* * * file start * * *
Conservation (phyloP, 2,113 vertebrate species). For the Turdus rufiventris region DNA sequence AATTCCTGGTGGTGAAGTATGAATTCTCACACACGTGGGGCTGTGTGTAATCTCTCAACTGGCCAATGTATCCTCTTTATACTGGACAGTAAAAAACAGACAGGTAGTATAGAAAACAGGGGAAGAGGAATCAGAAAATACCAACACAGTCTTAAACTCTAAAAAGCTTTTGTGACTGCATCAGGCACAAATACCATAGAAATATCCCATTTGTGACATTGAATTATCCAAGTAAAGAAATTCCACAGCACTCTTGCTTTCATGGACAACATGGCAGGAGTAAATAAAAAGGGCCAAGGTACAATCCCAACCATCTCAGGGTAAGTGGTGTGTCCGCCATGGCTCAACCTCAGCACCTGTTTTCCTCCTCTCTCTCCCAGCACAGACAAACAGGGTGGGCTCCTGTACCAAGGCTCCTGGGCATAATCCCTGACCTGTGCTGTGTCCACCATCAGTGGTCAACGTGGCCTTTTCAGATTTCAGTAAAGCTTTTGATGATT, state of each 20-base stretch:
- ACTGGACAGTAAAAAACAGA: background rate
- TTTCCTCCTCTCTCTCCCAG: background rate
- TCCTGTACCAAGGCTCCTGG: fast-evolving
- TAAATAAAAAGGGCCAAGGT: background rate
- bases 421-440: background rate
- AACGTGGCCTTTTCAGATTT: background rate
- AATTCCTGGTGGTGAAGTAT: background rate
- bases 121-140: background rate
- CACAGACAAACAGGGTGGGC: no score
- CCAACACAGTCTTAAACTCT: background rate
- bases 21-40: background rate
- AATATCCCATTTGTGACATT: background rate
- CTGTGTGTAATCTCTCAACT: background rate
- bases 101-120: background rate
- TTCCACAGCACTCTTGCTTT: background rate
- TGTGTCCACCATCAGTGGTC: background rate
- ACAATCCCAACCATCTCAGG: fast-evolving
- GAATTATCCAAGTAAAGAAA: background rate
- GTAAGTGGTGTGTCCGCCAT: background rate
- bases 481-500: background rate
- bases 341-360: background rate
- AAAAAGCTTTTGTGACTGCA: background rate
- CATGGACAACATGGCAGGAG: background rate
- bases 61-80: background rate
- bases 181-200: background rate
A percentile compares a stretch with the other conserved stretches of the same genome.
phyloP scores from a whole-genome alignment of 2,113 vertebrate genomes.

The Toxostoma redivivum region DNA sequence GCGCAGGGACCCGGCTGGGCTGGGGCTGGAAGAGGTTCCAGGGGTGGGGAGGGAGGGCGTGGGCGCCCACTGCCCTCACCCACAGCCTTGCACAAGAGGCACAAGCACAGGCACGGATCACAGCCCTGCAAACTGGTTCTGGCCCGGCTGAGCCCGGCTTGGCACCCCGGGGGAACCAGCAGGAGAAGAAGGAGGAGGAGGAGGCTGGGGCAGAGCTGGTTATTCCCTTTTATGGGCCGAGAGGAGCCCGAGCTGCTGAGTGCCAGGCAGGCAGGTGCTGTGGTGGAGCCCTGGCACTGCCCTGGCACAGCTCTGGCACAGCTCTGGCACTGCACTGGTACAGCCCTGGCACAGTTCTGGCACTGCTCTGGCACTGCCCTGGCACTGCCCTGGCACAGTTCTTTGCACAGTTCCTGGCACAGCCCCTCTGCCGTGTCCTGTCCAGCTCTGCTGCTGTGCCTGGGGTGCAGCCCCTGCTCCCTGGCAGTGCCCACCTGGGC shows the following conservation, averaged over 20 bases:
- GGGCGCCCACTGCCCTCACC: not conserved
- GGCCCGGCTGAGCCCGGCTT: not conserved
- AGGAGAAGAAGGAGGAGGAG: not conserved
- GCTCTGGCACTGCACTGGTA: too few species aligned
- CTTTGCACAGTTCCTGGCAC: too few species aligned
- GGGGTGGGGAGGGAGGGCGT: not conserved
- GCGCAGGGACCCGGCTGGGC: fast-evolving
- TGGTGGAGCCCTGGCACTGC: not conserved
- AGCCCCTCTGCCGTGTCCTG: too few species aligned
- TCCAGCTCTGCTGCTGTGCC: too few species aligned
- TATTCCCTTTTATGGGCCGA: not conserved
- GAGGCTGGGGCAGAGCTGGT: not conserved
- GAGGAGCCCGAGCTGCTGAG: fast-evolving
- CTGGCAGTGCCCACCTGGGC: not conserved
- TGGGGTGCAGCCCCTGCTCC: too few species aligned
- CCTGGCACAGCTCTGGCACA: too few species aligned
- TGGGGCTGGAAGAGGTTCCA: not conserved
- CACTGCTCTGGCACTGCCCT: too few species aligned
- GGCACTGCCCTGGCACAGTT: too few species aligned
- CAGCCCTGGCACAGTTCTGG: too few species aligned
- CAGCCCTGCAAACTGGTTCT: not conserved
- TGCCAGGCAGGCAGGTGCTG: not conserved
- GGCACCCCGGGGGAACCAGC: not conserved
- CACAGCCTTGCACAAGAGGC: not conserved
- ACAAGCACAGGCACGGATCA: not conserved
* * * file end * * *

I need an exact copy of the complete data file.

Conservation (phyloP, 2,113 vertebrate species). For the Turdus rufiventris region DNA sequence AATTCCTGGTGGTGAAGTATGAATTCTCACACACGTGGGGCTGTGTGTAATCTCTCAACTGGCCAATGTATCCTCTTTATACTGGACAGTAAAAAACAGACAGGTAGTATAGAAAACAGGGGAAGAGGAATCAGAAAATACCAACACAGTCTTAAACTCTAAAAAGCTTTTGTGACTGCATCAGGCACAAATACCATAGAAATATCCCATTTGTGACATTGAATTATCCAAGTAAAGAAATTCCACAGCACTCTTGCTTTCATGGACAACATGGCAGGAGTAAATAAAAAGGGCCAAGGTACAATCCCAACCATCTCAGGGTAAGTGGTGTGTCCGCCATGGCTCAACCTCAGCACCTGTTTTCCTCCTCTCTCTCCCAGCACAGACAAACAGGGTGGGCTCCTGTACCAAGGCTCCTGGGCATAATCCCTGACCTGTGCTGTGTCCACCATCAGTGGTCAACGTGGCCTTTTCAGATTTCAGTAAAGCTTTTGATGATT, state of each 20-base stretch:
- ACTGGACAGTAAAAAACAGA: background rate
- TTTCCTCCTCTCTCTCCCAG: background rate
- TCCTGTACCAAGGCTCCTGG: fast-evolving
- TAAATAAAAAGGGCCAAGGT: background rate
- bases 421-440: background rate
- AACGTGGCCTTTTCAGATTT: background rate
- AATTCCTGGTGGTGAAGTAT: background rate
- bases 121-140: background rate
- CACAGACAAACAGGGTGGGC: no score
- CCAACACAGTCTTAAACTCT: background rate
- bases 21-40: background rate
- AATATCCCATTTGTGACATT: background rate
- CTGTGTGTAATCTCTCAACT: background rate
- bases 101-120: background rate
- TTCCACAGCACTCTTGCTTT: background rate
- TGTGTCCACCATCAGTGGTC: background rate
- ACAATCCCAACCATCTCAGG: fast-evolving
- GAATTATCCAAGTAAAGAAA: background rate
- GTAAGTGGTGTGTCCGCCAT: background rate
- bases 481-500: background rate
- bases 341-360: background rate
- AAAAAGCTTTTGTGACTGCA: background rate
- CATGGACAACATGGCAGGAG: background rate
- bases 61-80: background rate
- bases 181-200: background rate
A percentile compares a stretch with the other conserved stretches of the same genome.
phyloP scores from a whole-genome alignment of 2,113 vertebrate genomes.

The Toxostoma redivivum region DNA sequence GCGCAGGGACCCGGCTGGGCTGGGGCTGGAAGAGGTTCCAGGGGTGGGGAGGGAGGGCGTGGGCGCCCACTGCCCTCACCCACAGCCTTGCACAAGAGGCACAAGCACAGGCACGGATCACAGCCCTGCAAACTGGTTCTGGCCCGGCTGAGCCCGGCTTGGCACCCCGGGGGAACCAGCAGGAGAAGAAGGAGGAGGAGGAGGCTGGGGCAGAGCTGGTTATTCCCTTTTATGGGCCGAGAGGAGCCCGAGCTGCTGAGTGCCAGGCAGGCAGGTGCTGTGGTGGAGCCCTGGCACTGCCCTGGCACAGCTCTGGCACAGCTCTGGCACTGCACTGGTACAGCCCTGGCACAGTTCTGGCACTGCTCTGGCACTGCCCTGGCACTGCCCTGGCACAGTTCTTTGCACAGTTCCTGGCACAGCCCCTCTGCCGTGTCCTGTCCAGCTCTGCTGCTGTGCCTGGGGTGCAGCCCCTGCTCCCTGGCAGTGCCCACCTGGGC shows the following conservation, averaged over 20 bases:
- GGGCGCCCACTGCCCTCACC: not conserved
- GGCCCGGCTGAGCCCGGCTT: not conserved
- AGGAGAAGAAGGAGGAGGAG: not conserved
- GCTCTGGCACTGCACTGGTA: too few species aligned
- CTTTGCACAGTTCCTGGCAC: too few species aligned
- GGGGTGGGGAGGGAGGGCGT: not conserved
- GCGCAGGGACCCGGCTGGGC: fast-evolving
- TGGTGGAGCCCTGGCACTGC: not conserved
- AGCCCCTCTGCCGTGTCCTG: too few species aligned
- TCCAGCTCTGCTGCTGTGCC: too few species aligned
- TATTCCCTTTTATGGGCCGA: not conserved
- GAGGCTGGGGCAGAGCTGGT: not conserved
- GAGGAGCCCGAGCTGCTGAG: fast-evolving
- CTGGCAGTGCCCACCTGGGC: not conserved
- TGGGGTGCAGCCCCTGCTCC: too few species aligned
- CCTGGCACAGCTCTGGCACA: too few species aligned
- TGGGGCTGGAAGAGGTTCCA: not conserved
- CACTGCTCTGGCACTGCCCT: too few species aligned
- GGCACTGCCCTGGCACAGTT: too few species aligned
- CAGCCCTGGCACAGTTCTGG: too few species aligned
- CAGCCCTGCAAACTGGTTCT: not conserved
- TGCCAGGCAGGCAGGTGCTG: not conserved
- GGCACCCCGGGGGAACCAGC: not conserved
- CACAGCCTTGCACAAGAGGC: not conserved
- ACAAGCACAGGCACGGATCA: not conserved